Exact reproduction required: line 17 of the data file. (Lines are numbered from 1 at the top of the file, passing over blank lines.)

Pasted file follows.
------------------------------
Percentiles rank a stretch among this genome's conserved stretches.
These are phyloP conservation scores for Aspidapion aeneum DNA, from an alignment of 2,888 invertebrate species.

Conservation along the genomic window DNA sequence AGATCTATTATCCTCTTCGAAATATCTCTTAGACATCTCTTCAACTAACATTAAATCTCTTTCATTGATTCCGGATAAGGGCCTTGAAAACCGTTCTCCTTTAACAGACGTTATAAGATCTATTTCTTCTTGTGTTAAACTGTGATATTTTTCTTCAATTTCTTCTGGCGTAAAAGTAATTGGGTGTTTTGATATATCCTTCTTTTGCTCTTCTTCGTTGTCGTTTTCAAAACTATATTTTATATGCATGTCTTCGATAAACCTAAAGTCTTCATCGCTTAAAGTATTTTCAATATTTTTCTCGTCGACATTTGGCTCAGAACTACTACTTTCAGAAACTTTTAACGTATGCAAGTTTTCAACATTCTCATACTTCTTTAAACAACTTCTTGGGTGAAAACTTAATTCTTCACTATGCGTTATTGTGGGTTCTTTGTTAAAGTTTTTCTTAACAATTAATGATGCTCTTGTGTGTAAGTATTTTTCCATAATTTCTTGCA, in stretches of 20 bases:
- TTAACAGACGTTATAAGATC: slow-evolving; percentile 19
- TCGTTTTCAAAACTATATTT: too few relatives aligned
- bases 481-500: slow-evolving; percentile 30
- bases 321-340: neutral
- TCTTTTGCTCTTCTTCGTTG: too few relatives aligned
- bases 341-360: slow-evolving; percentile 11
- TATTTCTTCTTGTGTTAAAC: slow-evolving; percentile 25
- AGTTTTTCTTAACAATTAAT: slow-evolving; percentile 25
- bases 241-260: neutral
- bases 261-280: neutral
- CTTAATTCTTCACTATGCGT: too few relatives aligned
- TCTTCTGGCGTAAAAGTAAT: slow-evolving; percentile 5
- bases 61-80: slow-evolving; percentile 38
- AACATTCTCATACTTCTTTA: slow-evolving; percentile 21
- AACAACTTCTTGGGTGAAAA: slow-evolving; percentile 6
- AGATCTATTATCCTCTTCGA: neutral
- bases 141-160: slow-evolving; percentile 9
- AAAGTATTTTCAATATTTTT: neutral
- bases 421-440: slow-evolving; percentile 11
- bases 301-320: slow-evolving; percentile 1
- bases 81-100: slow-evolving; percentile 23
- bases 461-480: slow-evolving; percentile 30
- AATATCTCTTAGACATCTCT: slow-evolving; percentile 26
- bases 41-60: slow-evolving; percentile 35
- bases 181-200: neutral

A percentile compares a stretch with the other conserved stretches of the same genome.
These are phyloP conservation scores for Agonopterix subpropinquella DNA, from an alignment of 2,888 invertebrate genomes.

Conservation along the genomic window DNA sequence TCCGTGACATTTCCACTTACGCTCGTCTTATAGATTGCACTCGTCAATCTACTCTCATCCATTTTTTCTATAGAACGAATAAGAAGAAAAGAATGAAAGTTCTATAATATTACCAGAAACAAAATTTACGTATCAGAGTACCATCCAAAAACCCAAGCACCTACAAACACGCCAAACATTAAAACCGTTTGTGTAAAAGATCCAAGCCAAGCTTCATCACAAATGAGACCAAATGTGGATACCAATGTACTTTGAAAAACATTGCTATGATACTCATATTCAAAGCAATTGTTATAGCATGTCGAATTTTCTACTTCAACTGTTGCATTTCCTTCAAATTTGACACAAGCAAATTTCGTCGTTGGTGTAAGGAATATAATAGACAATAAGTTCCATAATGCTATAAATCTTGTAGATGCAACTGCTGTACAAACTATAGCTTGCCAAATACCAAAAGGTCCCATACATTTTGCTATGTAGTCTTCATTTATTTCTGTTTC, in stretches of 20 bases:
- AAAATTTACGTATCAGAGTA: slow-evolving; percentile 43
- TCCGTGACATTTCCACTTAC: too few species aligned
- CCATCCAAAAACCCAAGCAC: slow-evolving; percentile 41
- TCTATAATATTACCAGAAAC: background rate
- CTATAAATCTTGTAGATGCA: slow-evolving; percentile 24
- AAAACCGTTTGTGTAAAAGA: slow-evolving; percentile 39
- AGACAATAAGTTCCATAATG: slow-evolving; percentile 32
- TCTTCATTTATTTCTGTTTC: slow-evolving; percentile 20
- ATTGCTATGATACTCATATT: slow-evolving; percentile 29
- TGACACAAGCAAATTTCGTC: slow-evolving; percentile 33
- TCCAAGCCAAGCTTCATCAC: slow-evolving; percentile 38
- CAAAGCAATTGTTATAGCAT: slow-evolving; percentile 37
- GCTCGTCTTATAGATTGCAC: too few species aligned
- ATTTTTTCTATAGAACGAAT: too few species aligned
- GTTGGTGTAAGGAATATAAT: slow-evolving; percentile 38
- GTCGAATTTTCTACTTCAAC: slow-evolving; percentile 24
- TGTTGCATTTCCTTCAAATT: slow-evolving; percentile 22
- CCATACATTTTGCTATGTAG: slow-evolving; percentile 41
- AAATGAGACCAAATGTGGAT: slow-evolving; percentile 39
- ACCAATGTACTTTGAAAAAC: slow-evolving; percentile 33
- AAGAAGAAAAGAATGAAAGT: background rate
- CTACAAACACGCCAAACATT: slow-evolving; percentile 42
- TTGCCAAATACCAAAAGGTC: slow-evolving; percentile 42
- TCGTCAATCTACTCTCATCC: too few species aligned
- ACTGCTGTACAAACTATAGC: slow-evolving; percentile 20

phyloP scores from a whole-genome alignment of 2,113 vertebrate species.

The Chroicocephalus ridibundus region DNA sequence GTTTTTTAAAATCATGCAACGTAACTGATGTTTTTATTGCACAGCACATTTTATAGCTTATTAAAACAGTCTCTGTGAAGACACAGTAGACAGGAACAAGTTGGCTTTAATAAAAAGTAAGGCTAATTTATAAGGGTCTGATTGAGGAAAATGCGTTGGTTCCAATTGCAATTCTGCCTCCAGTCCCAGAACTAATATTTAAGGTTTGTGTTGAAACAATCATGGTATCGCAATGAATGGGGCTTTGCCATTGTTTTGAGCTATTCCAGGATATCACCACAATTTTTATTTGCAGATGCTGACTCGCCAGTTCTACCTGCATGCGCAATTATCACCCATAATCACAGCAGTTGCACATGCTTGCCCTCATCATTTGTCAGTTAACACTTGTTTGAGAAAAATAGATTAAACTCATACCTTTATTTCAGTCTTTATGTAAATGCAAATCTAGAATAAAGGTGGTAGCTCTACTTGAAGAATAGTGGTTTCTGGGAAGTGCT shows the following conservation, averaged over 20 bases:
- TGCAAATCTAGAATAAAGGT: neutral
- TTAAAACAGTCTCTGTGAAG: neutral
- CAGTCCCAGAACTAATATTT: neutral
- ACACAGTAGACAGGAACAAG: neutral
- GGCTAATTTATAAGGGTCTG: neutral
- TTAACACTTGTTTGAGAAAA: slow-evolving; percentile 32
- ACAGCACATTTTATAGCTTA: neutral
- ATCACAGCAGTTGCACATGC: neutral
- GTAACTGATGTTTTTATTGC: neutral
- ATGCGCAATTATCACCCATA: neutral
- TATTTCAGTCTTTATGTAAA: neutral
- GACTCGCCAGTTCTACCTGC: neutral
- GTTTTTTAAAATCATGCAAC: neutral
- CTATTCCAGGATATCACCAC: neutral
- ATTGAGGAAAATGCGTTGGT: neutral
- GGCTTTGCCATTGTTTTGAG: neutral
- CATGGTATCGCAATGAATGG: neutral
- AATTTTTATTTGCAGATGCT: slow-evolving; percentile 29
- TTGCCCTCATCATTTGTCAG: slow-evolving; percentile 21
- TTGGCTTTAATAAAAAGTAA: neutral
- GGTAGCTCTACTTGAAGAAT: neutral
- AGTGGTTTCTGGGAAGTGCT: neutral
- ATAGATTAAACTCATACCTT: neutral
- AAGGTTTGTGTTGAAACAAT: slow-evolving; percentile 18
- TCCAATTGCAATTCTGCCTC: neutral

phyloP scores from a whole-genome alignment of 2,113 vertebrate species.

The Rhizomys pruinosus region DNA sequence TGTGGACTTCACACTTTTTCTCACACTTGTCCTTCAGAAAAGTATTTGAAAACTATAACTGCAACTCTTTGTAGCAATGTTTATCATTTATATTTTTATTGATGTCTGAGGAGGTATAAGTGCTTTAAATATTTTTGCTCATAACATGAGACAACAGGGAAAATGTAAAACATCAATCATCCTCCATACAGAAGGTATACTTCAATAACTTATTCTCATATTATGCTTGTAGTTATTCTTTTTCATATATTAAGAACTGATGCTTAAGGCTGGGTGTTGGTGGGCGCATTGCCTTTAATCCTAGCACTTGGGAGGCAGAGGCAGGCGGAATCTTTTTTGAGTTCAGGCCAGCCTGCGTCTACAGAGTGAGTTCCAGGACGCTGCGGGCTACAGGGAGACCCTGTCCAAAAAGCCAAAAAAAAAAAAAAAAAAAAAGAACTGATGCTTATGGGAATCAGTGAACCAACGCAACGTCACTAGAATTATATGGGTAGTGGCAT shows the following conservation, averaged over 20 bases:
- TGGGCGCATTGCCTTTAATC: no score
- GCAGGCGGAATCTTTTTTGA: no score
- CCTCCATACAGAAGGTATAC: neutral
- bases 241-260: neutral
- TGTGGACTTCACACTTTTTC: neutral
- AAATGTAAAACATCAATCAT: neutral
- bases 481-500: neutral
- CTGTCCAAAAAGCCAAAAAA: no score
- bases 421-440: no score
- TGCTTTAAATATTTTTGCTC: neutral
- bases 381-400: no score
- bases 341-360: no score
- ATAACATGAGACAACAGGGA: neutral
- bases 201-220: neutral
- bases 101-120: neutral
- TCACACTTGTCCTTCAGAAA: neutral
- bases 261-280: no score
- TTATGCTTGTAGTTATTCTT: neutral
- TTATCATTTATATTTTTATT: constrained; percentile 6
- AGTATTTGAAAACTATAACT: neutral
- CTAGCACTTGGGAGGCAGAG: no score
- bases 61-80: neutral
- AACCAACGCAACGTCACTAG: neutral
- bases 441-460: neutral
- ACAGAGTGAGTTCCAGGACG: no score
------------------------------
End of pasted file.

- AACATTCTCATACTTCTTTA: slow-evolving; percentile 21